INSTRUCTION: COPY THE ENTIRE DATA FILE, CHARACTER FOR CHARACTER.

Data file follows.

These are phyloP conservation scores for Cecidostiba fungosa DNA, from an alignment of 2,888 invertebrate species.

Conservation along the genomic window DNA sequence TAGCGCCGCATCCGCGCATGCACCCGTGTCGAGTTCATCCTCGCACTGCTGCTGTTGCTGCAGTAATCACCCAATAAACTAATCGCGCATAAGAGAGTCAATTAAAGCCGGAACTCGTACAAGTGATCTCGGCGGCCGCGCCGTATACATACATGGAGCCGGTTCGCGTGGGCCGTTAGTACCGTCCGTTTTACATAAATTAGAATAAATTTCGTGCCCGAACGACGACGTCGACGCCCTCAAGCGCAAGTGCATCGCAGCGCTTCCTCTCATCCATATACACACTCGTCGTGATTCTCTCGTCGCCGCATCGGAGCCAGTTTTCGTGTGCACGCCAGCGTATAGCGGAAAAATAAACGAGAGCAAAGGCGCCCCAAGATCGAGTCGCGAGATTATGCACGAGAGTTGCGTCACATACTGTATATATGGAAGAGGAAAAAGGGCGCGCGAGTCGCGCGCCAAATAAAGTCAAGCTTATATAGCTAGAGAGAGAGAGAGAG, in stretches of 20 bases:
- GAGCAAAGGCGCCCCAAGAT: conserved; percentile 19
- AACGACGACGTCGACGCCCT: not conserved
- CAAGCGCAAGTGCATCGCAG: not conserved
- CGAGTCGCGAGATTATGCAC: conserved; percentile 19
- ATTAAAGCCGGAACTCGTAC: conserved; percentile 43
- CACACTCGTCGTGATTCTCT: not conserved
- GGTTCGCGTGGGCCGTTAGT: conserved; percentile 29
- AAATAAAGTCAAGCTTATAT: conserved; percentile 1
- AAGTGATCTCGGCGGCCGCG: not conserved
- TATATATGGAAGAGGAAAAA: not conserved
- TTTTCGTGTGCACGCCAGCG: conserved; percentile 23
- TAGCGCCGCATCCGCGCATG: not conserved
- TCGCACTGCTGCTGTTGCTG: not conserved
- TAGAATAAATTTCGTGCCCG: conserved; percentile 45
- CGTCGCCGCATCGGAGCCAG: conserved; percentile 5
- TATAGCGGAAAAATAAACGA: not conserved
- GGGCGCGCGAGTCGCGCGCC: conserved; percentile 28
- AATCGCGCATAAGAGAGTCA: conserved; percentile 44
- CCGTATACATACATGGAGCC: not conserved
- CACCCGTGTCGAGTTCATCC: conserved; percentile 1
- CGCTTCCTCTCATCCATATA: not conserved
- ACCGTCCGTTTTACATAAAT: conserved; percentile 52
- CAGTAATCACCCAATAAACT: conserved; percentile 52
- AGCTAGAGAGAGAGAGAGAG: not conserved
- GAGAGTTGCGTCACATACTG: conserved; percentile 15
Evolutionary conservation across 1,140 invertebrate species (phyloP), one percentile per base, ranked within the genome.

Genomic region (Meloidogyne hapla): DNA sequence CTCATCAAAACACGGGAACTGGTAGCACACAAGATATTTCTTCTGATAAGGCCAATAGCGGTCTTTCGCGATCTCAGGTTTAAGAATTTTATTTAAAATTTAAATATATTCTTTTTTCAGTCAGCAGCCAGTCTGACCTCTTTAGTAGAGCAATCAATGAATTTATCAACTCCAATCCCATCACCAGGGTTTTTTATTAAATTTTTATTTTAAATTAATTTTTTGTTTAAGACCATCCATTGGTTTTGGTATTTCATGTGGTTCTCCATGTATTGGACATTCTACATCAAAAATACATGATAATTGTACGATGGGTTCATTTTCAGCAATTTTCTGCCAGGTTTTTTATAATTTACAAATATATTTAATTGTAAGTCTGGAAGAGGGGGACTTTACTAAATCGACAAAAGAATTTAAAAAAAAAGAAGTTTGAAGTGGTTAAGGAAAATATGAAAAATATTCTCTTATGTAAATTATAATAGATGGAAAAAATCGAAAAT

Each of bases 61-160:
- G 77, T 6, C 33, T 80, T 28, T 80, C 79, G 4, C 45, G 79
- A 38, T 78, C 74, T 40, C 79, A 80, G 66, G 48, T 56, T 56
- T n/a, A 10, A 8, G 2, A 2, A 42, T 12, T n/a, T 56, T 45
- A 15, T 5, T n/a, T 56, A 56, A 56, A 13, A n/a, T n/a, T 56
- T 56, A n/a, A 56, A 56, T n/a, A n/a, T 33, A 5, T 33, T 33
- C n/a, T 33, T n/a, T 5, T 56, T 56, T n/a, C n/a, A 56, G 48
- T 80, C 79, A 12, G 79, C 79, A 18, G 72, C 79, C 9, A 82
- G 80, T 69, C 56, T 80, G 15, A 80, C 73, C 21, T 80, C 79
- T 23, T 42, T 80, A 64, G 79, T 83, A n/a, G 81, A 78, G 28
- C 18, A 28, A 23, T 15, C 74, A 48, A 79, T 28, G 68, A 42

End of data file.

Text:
These are phyloP conservation scores for Cecidostiba fungosa DNA, from an alignment of 2,888 invertebrate species.

Conservation along the genomic window DNA sequence TAGCGCCGCATCCGCGCATGCACCCGTGTCGAGTTCATCCTCGCACTGCTGCTGTTGCTGCAGTAATCACCCAATAAACTAATCGCGCATAAGAGAGTCAATTAAAGCCGGAACTCGTACAAGTGATCTCGGCGGCCGCGCCGTATACATACATGGAGCCGGTTCGCGTGGGCCGTTAGTACCGTCCGTTTTACATAAATTAGAATAAATTTCGTGCCCGAACGACGACGTCGACGCCCTCAAGCGCAAGTGCATCGCAGCGCTTCCTCTCATCCATATACACACTCGTCGTGATTCTCTCGTCGCCGCATCGGAGCCAGTTTTCGTGTGCACGCCAGCGTATAGCGGAAAAATAAACGAGAGCAAAGGCGCCCCAAGATCGAGTCGCGAGATTATGCACGAGAGTTGCGTCACATACTGTATATATGGAAGAGGAAAAAGGGCGCGCGAGTCGCGCGCCAAATAAAGTCAAGCTTATATAGCTAGAGAGAGAGAGAGAG, in stretches of 20 bases:
- GAGCAAAGGCGCCCCAAGAT: conserved; percentile 19
- AACGACGACGTCGACGCCCT: not conserved
- CAAGCGCAAGTGCATCGCAG: not conserved
- CGAGTCGCGAGATTATGCAC: conserved; percentile 19
- ATTAAAGCCGGAACTCGTAC: conserved; percentile 43
- CACACTCGTCGTGATTCTCT: not conserved
- GGTTCGCGTGGGCCGTTAGT: conserved; percentile 29
- AAATAAAGTCAAGCTTATAT: conserved; percentile 1
- AAGTGATCTCGGCGGCCGCG: not conserved
- TATATATGGAAGAGGAAAAA: not conserved
- TTTTCGTGTGCACGCCAGCG: conserved; percentile 23
- TAGCGCCGCATCCGCGCATG: not conserved
- TCGCACTGCTGCTGTTGCTG: not conserved
- TAGAATAAATTTCGTGCCCG: conserved; percentile 45
- CGTCGCCGCATCGGAGCCAG: conserved; percentile 5
- TATAGCGGAAAAATAAACGA: not conserved
- GGGCGCGCGAGTCGCGCGCC: conserved; percentile 28
- AATCGCGCATAAGAGAGTCA: conserved; percentile 44
- CCGTATACATACATGGAGCC: not conserved
- CACCCGTGTCGAGTTCATCC: conserved; percentile 1
- CGCTTCCTCTCATCCATATA: not conserved
- ACCGTCCGTTTTACATAAAT: conserved; percentile 52
- CAGTAATCACCCAATAAACT: conserved; percentile 52
- AGCTAGAGAGAGAGAGAGAG: not conserved
- GAGAGTTGCGTCACATACTG: conserved; percentile 15
Evolutionary conservation across 1,140 invertebrate species (phyloP), one percentile per base, ranked within the genome.

Genomic region (Meloidogyne hapla): DNA sequence CTCATCAAAACACGGGAACTGGTAGCACACAAGATATTTCTTCTGATAAGGCCAATAGCGGTCTTTCGCGATCTCAGGTTTAAGAATTTTATTTAAAATTTAAATATATTCTTTTTTCAGTCAGCAGCCAGTCTGACCTCTTTAGTAGAGCAATCAATGAATTTATCAACTCCAATCCCATCACCAGGGTTTTTTATTAAATTTTTATTTTAAATTAATTTTTTGTTTAAGACCATCCATTGGTTTTGGTATTTCATGTGGTTCTCCATGTATTGGACATTCTACATCAAAAATACATGATAATTGTACGATGGGTTCATTTTCAGCAATTTTCTGCCAGGTTTTTTATAATTTACAAATATATTTAATTGTAAGTCTGGAAGAGGGGGACTTTACTAAATCGACAAAAGAATTTAAAAAAAAAGAAGTTTGAAGTGGTTAAGGAAAATATGAAAAATATTCTCTTATGTAAATTATAATAGATGGAAAAAATCGAAAAT

Each of bases 61-160:
- G 77, T 6, C 33, T 80, T 28, T 80, C 79, G 4, C 45, G 79
- A 38, T 78, C 74, T 40, C 79, A 80, G 66, G 48, T 56, T 56
- T n/a, A 10, A 8, G 2, A 2, A 42, T 12, T n/a, T 56, T 45
- A 15, T 5, T n/a, T 56, A 56, A 56, A 13, A n/a, T n/a, T 56
- T 56, A n/a, A 56, A 56, T n/a, A n/a, T 33, A 5, T 33, T 33
- C n/a, T 33, T n/a, T 5, T 56, T 56, T n/a, C n/a, A 56, G 48
- T 80, C 79, A 12, G 79, C 79, A 18, G 72, C 79, C 9, A 82
- G 80, T 69, C 56, T 80, G 15, A 80, C 73, C 21, T 80, C 79
- T 23, T 42, T 80, A 64, G 79, T 83, A n/a, G 81, A 78, G 28
- C 18, A 28, A 23, T 15, C 74, A 48, A 79, T 28, G 68, A 42